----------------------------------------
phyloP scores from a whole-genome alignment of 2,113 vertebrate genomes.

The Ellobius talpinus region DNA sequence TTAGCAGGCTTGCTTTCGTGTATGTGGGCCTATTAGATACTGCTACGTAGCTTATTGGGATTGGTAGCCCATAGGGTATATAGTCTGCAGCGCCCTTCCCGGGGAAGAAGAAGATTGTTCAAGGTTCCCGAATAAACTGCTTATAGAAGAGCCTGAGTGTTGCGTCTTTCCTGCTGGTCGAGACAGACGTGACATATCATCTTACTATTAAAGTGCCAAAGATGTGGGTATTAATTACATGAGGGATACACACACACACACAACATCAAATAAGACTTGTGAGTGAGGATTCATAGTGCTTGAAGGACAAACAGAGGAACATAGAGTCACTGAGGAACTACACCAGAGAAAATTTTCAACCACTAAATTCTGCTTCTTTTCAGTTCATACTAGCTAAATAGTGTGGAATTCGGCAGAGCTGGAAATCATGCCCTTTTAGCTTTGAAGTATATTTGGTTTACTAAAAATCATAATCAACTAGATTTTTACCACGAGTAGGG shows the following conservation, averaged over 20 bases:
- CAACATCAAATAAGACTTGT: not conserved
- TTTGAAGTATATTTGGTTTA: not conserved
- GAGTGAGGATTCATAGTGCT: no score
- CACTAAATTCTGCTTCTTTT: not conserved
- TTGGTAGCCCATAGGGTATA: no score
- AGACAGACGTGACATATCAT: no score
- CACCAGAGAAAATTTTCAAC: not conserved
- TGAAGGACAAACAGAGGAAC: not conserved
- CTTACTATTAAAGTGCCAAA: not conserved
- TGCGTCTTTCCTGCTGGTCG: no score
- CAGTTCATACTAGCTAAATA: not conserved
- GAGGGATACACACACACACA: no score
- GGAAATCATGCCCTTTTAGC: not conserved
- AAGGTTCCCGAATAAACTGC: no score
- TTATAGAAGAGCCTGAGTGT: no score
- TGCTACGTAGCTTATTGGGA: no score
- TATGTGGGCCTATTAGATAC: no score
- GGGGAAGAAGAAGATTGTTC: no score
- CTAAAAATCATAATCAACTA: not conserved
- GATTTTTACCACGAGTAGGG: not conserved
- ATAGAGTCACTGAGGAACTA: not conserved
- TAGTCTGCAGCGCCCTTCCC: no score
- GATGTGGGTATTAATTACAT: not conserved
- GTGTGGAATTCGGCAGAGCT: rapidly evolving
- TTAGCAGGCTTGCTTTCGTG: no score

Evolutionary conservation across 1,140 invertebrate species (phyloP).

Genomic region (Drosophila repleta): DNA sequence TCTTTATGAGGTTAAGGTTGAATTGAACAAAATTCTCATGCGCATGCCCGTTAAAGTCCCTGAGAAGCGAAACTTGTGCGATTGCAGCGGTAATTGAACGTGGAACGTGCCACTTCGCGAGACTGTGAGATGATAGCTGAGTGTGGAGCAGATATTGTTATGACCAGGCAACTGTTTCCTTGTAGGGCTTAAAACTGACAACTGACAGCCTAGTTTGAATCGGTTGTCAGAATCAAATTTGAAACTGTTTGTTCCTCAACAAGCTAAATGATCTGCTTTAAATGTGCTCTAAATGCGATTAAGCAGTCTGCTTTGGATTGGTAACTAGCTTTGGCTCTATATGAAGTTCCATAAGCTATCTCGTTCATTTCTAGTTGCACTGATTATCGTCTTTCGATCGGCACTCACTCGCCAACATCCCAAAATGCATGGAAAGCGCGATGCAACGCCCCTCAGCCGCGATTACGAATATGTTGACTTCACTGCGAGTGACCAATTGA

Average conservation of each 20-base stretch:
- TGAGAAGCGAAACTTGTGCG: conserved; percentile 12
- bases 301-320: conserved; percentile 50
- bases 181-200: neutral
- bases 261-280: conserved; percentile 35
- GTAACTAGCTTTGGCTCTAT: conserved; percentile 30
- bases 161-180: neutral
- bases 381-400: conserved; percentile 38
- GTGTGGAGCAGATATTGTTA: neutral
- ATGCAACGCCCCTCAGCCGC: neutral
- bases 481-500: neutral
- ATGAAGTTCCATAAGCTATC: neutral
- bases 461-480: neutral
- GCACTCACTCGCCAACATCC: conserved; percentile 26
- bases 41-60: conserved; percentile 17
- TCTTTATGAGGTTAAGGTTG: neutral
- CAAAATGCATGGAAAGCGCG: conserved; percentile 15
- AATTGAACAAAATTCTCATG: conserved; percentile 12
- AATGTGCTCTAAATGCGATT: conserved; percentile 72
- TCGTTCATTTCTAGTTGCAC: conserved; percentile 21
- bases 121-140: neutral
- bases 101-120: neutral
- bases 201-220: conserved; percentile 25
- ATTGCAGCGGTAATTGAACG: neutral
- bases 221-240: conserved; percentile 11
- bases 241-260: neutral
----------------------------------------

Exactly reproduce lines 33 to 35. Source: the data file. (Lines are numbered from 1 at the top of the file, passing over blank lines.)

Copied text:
- bases 181-200: neutral
- bases 261-280: conserved; percentile 35
- GTAACTAGCTTTGGCTCTAT: conserved; percentile 30